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"A scripture of their own": nineteenth-century Bible biography and feminist Bible criticism.

By Rebecca Styler


This article considers nineteenth-century precursors of the twentieth-century school of feminist Bible criticism. Through the genre of collective role-model biography, nineteenth-century women writers presented discussions of female Bible characters in ways that addressed contemporary concerns about women's role. The article considers the feminist implications of the biographical genre, and then the biographers' interpretations of Bible women including Eve, Deborah, Jochabed, Miriam, Mary Magdalene and Mary the mother of Jesus. Authors discussed include Lucy Aikin, Sarah Hale, Clara Balfour, Elizabeth Charles, Harriet Beecher Stowe, and the Jewish writer Grace Aguilar. Their work is set in the context of contemporary gender debates, whilst showing connections to strategies used by more recent feminist Bible scholars such as Rosemary Radford Ruether, Letty Russell, Phyllis Trible, and Elisabeth Schussler Fiorenza, as well as the late nineteenth-century Elizabeth Cady Stanton who is often cited as the forerunner of their tradition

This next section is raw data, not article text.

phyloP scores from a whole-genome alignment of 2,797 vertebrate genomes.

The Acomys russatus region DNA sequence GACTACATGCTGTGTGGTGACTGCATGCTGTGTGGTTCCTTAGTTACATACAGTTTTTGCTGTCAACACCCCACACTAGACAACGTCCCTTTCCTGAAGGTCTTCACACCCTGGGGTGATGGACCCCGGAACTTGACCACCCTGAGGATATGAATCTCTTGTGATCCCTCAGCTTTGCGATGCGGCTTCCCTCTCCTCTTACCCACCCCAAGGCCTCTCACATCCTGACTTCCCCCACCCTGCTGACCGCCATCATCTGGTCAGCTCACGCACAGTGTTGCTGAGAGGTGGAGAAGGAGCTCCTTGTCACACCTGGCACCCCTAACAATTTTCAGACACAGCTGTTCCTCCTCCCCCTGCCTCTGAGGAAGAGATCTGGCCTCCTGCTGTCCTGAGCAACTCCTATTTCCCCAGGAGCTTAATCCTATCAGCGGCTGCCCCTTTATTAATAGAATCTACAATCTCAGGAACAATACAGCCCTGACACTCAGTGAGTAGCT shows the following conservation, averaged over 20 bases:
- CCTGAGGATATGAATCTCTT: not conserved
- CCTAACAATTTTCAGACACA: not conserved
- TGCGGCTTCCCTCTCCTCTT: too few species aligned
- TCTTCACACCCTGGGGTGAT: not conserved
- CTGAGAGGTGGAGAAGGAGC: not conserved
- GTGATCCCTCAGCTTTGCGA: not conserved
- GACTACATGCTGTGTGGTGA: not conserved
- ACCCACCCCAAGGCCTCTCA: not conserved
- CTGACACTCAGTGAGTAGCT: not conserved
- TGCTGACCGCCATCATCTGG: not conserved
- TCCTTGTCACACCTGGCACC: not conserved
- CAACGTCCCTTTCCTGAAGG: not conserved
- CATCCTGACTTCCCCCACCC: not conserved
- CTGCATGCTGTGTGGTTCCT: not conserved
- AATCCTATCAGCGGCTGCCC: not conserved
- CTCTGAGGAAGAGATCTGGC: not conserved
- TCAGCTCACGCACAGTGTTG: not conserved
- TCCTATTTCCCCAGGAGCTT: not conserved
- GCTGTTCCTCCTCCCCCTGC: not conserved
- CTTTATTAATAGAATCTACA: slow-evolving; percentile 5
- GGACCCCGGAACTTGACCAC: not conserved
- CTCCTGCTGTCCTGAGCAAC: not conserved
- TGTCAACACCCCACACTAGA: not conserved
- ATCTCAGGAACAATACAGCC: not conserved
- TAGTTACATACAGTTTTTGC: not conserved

Topics: Q323 English Literature by topic, V621 Christian studies, V600 Theology and Religious studies, Q321 English Literature by period
Publisher: Pepperdine University / State University of West Georgia
Year: 2007
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